Trump's supporters stand for hours in the cold to see him in Iowa a day before the GOP caucuses

INDIANOLA, Iowa (AP) — Marc Smiarowski hunched over to fight off the minus 18−degree Fahrenheit (minus 28 degrees Celsius) chill on Sunday, waiting for the doors to open for Donald Trump’s midday rally at a small college outside Des Moines.

But as the weak winter sun hung low in the sky, a sense of bitterness burned in Smiarowski.

“I’m here in part out of spite,” said the 44−year−old public utility worker who drove 40 miles from Huneston to see the former president. “I can’t abandon him. After what they did to him in the last election, and the political persecution he faces, I feel like I owe him this. He’s our only option.”

His friend Kailie Johnson, a 26−year−old dental hygienist from the same small town, was wrapped in a Las Vegas Raiders blanket. “No one else could handle what he’s facing,” Johnson said.

More than 30 minutes before the doors opened at Simpson College, Smiarowski and Johnson stood in line with more than 100 others layered in Carhartt coveralls with hats and hoods pulled down tight. It was a test run for Iowa’s caucuses Monday night — and of the devotion Trump said last week would make his supporters “walk on glass” for him.

Trump is counting on people like Smiarowski, Johnson and tens of thousands of supporters across frigid Iowa to deliver him a decisive victory and cement his status as the undisputed front−runner when Iowa Republicans make the first official choices of the 2024 election.

The major candidates spent Sunday in the state trying to shore up support and find Iowans who remain persuadable before the caucuses. Still, former U.N. Ambassador Nikki Haley canceled an appearance in eastern Iowa because of road conditions.

Both Haley and Florida Gov. Ron DeSantis, who has bet big on Iowa, exuded confidence in national television interviews as they compete for a caucus showing that will boost their campaigns even if they don’t beat Trump.

“With our folks, they’re committed, they’re gonna be there” DeSantis said told CNN’s “State of the Union,” noting that the Republican calendar doesn’t end with Iowa. “We’re going to have a good night.”

While DeSantis rumbled across the state throughout the past week, Trump scrubbed three of four of his rallies planned for the final weekend of the campaign.

In Indianola, cars from Kentucky, Ohio, Kansas, Illinois, Minnesota, Missouri, Wisconsin and Nebraska were evidence of the wide radius Trump from which Trump draws.

Each of the more than half−dozen Iowans who were interviewed in line were adamant about their plans to support Trump and had considered no other candidate.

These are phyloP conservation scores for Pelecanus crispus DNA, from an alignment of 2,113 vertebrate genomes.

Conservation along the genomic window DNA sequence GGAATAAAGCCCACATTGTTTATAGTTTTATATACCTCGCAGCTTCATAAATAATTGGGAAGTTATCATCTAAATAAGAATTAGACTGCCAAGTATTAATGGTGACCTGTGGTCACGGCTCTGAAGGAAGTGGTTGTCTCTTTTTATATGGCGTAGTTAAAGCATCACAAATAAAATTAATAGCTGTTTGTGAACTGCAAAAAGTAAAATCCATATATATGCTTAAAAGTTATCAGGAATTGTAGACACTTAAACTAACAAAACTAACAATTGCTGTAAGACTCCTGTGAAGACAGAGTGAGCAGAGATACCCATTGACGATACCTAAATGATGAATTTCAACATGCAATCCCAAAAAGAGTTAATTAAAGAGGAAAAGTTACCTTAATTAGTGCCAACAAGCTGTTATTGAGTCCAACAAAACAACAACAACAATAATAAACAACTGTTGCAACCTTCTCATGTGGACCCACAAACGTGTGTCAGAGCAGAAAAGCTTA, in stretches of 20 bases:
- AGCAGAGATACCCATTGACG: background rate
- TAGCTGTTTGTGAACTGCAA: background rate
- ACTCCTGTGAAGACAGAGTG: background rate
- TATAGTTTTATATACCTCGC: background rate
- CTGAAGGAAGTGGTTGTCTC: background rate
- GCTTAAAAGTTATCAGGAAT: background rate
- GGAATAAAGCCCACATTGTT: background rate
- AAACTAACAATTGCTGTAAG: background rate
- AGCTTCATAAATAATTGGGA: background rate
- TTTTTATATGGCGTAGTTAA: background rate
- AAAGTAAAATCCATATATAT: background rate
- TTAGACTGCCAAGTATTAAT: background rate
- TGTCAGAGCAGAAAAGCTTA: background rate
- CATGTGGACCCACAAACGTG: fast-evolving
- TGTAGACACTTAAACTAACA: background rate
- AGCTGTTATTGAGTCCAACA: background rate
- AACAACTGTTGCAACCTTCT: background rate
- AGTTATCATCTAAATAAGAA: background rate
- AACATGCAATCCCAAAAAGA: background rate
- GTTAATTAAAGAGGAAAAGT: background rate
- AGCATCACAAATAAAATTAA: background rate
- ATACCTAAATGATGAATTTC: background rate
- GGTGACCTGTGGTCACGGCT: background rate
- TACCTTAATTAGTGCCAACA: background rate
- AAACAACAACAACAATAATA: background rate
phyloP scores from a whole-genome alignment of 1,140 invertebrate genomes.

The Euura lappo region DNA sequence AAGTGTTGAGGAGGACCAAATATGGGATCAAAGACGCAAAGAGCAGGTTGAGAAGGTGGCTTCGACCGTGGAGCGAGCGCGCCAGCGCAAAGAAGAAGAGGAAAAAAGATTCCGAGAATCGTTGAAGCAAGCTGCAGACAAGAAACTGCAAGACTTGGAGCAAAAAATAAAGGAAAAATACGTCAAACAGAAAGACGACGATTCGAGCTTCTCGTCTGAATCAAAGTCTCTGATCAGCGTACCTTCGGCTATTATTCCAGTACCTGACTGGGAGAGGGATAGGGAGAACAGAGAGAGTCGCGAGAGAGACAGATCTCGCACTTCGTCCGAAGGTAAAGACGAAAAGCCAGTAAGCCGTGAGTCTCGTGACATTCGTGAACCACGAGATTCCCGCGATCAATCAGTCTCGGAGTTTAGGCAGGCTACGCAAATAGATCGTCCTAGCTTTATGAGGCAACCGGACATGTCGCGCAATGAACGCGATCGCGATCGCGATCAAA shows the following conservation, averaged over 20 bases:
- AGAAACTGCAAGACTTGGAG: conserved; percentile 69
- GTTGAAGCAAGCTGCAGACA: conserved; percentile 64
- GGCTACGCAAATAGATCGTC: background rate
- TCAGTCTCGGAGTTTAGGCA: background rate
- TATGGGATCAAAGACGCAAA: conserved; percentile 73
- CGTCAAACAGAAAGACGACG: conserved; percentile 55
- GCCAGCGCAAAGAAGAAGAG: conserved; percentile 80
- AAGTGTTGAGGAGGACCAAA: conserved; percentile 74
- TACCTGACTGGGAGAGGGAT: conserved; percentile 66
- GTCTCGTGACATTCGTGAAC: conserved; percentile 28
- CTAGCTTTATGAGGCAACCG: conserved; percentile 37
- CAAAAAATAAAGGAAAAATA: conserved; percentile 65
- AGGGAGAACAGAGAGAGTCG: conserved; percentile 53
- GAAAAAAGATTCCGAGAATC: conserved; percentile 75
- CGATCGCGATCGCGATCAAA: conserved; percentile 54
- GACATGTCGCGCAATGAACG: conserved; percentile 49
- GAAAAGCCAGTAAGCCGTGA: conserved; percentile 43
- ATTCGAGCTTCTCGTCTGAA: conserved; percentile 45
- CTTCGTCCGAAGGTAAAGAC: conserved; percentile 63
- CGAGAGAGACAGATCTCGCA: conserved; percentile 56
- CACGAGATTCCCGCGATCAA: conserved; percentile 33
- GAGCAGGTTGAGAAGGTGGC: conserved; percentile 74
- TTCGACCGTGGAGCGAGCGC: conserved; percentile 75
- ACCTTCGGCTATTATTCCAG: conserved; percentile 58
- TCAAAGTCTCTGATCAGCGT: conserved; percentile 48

“If you really believe in something, and you’re willing to fight, you’re not going to let anything stand in your way, not even a little cold,” said 71−year−old Kathy DeAngelo, a retired hospital administrative employee.

“Trump is a Christian. He’s trustworthy. He believes in America. And he believes in freedom,” DeAngelo said, with frost glazing her eyebrows. “He’s the only one.”

DeAngelo’ wasn’t alone in that assessment.

“He is the only answer to the problems in this country. There’s no way I’d caucus for anyone else,” said 73−year−old Wanda Spiker, also of Indianola, who had attended an event for entrepreneur Vivek Ramaswamy, but said she was always for Trump. The retired homemaker said her husband is a disabled Vietnam War veteran who told her, “If we don’t elect Trump again, this country is in real trouble.”

Because of travel conditions from Des Moines, Haley canceled a Sunday morning stop in the eastern city of Dubuque about an hour before it was to start. She swapped in a virtual town hall.

Voters walking into the venue were given the news by campaign staffers, who offered some a T−shirt, hat or yard sign as consolation.

“I don’t blame her,” said .John Schmid, 69, a retiree from Asbury, a few miles outside Dubuque. He’ is a Haley supporter but wanted to see the “refreshing” candidate in person. He hopes Haley will do well in the caucuses, which he will attend despite the bitter cold.

“It’s just part of living in Iowa in January,” he said.


Fingerhut reported from Dubuque, Iowa, and Cooper reported from Phoenix. Associated Press writers Jill Colvin and Meg Kinnard in Des Moines, Iowa, contributed to this report.

Thomas Beaumont, Hannah Fingerhut And Jonathan J. Cooper, The Associated Press

Photo: minus 28 degrees Celsius

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